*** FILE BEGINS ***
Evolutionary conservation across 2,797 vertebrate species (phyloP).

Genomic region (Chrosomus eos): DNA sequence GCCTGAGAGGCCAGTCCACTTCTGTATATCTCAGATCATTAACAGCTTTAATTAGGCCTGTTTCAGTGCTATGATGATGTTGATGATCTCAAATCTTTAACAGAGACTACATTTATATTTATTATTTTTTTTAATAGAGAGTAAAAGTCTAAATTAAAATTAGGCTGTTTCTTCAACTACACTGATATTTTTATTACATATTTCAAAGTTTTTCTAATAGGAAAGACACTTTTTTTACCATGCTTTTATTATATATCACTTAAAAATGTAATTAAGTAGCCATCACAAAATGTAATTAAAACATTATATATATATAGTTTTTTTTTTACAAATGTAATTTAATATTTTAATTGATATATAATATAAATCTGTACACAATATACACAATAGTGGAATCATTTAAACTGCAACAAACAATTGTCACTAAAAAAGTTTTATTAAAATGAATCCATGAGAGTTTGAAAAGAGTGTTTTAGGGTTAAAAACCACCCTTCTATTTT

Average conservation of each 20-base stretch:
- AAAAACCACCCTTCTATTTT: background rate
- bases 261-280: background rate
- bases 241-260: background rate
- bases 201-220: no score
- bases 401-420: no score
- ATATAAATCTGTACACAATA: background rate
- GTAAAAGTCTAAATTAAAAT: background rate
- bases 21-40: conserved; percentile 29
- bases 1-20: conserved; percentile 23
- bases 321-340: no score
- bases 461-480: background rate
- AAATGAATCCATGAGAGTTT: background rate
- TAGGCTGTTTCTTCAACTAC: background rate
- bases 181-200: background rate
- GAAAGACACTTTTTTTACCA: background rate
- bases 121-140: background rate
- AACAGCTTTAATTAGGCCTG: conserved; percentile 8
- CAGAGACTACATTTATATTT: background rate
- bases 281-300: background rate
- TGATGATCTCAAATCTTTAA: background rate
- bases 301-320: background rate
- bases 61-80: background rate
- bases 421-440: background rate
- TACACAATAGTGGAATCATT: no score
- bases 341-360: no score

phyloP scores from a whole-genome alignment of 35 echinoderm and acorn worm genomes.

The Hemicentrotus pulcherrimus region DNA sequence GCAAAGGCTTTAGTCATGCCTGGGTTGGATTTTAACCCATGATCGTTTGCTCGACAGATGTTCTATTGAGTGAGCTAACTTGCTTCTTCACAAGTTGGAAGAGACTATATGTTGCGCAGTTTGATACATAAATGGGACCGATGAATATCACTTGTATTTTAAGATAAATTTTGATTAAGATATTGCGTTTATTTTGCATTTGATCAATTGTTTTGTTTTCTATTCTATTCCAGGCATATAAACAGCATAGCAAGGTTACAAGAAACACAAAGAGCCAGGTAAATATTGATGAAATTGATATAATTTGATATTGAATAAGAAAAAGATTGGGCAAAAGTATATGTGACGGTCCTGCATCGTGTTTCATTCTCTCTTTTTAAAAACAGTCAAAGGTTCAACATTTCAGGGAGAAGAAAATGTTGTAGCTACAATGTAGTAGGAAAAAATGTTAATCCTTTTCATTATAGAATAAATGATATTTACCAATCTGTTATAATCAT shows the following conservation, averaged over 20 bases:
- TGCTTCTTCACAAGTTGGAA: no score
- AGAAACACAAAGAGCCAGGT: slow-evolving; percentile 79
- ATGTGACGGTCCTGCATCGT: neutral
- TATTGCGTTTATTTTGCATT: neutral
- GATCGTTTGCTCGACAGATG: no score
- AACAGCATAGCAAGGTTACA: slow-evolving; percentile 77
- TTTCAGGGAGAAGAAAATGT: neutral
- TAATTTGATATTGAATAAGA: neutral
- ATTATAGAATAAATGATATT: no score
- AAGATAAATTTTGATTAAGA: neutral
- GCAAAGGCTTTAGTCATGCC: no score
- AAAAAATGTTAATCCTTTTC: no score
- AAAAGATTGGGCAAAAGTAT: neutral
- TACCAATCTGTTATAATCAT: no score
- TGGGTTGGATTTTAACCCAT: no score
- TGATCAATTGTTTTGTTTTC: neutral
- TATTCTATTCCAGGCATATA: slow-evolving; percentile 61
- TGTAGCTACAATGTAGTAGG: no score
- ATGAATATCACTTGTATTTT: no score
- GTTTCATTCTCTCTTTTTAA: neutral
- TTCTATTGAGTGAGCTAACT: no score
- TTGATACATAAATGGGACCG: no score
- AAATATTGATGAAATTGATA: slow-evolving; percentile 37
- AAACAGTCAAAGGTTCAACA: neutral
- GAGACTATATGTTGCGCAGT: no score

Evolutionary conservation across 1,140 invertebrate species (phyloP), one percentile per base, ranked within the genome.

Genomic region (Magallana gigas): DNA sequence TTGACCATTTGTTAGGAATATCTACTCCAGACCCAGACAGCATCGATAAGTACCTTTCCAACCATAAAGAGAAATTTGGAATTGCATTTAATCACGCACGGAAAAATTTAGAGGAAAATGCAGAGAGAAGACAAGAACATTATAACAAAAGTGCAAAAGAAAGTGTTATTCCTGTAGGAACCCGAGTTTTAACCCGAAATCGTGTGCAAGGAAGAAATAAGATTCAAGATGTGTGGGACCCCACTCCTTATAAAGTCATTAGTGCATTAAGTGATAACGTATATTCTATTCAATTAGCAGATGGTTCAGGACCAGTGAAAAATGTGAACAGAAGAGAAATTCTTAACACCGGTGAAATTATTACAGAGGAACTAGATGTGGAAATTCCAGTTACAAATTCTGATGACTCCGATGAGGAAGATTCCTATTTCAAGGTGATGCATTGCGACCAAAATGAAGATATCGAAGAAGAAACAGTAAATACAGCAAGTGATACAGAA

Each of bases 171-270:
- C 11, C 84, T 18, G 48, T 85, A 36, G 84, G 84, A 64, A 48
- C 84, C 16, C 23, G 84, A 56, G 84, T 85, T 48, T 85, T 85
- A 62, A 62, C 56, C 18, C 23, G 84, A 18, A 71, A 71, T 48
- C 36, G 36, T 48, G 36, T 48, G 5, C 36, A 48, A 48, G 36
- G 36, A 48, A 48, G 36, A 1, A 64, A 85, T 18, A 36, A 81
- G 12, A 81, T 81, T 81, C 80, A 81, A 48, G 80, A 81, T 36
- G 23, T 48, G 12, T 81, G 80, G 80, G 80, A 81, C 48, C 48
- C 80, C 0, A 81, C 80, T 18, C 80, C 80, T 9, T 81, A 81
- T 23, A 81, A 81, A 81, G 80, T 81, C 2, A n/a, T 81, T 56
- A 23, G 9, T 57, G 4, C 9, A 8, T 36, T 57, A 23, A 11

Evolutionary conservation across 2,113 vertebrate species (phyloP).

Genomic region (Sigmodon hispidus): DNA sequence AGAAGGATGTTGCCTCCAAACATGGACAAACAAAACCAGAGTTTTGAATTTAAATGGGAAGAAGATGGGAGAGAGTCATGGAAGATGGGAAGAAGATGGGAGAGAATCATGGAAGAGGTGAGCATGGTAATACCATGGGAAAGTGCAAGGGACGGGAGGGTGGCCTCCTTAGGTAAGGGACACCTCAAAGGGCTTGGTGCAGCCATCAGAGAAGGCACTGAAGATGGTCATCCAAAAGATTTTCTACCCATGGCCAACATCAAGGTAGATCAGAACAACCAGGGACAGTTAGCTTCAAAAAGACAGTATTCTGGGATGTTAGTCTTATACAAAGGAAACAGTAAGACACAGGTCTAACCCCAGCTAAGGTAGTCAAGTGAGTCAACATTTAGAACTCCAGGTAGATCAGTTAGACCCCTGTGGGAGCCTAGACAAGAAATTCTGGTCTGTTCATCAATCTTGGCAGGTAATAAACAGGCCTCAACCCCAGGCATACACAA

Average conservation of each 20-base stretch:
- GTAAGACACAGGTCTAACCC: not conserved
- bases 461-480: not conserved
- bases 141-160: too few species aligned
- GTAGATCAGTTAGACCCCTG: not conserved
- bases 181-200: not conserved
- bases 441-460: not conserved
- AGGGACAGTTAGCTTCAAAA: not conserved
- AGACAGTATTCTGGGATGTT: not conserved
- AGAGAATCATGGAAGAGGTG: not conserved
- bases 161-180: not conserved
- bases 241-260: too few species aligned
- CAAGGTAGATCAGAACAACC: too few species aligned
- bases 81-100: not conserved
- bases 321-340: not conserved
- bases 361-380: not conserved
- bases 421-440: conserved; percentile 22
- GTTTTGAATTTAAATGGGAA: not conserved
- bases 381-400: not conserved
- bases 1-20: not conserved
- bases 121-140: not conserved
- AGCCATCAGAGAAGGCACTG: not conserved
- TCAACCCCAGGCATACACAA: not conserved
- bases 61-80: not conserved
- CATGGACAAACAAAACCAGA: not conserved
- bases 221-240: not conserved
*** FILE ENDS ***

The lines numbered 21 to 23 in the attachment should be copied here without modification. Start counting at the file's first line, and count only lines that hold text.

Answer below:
- CAGAGACTACATTTATATTT: background rate
- bases 281-300: background rate
- TGATGATCTCAAATCTTTAA: background rate